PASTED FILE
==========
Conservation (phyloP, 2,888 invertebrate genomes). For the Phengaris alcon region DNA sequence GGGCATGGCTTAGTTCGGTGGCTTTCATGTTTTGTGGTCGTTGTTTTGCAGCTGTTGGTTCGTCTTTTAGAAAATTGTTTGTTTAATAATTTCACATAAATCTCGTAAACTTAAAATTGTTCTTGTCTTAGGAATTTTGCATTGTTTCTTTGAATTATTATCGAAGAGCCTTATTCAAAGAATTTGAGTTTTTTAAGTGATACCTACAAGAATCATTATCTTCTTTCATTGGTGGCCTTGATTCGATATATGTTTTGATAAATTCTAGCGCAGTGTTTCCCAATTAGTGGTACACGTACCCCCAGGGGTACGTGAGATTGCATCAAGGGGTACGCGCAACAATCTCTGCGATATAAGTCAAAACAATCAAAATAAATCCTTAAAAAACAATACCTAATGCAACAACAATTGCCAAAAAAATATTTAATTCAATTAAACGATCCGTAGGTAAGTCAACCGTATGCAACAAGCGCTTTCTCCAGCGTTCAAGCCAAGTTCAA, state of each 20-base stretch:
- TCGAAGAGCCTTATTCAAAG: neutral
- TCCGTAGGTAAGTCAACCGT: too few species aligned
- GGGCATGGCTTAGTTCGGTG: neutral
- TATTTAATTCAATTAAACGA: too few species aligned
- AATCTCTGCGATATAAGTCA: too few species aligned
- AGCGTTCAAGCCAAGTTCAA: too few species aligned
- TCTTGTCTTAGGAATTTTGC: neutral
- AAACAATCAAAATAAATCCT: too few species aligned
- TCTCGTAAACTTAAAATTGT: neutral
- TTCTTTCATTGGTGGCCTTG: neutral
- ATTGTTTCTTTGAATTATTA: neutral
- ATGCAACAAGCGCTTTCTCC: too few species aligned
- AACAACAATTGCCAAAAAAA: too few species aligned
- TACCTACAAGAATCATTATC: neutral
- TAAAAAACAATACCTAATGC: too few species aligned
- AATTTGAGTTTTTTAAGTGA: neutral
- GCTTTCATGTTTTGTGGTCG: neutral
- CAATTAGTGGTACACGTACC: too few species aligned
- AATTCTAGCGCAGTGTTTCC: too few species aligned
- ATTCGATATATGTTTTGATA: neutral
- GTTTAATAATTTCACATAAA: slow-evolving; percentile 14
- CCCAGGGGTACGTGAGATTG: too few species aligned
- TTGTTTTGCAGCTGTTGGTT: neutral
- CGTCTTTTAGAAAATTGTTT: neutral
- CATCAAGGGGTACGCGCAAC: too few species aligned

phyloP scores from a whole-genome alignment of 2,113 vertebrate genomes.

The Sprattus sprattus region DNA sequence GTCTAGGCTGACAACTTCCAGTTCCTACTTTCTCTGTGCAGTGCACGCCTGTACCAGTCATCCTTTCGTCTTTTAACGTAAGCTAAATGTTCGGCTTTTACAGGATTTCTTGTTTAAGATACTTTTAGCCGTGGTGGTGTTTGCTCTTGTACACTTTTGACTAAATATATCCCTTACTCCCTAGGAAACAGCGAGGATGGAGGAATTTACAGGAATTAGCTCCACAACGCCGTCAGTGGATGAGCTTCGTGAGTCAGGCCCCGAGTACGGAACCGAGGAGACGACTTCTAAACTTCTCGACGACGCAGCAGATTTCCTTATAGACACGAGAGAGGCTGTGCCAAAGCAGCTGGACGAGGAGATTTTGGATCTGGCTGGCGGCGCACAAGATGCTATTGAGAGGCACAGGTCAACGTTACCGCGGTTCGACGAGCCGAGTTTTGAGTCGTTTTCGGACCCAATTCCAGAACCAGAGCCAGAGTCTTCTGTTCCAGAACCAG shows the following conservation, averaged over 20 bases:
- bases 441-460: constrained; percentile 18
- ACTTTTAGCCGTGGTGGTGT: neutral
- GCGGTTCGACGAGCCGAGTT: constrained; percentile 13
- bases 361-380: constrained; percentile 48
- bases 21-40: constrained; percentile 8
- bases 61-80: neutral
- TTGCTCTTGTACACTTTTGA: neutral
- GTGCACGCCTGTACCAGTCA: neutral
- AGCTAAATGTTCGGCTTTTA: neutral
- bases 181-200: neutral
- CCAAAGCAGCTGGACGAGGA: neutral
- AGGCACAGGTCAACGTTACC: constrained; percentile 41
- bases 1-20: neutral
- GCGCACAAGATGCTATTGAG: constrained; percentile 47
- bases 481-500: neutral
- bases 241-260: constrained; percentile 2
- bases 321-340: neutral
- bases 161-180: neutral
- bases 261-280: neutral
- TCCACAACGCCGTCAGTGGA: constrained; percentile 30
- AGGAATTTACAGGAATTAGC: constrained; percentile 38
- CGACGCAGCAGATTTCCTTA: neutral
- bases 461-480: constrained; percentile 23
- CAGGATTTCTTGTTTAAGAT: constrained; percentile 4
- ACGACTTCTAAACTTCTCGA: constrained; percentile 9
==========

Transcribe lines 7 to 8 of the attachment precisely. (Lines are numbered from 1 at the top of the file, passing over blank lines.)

- AGCGTTCAAGCCAAGTTCAA: too few species aligned
- TCTTGTCTTAGGAATTTTGC: neutral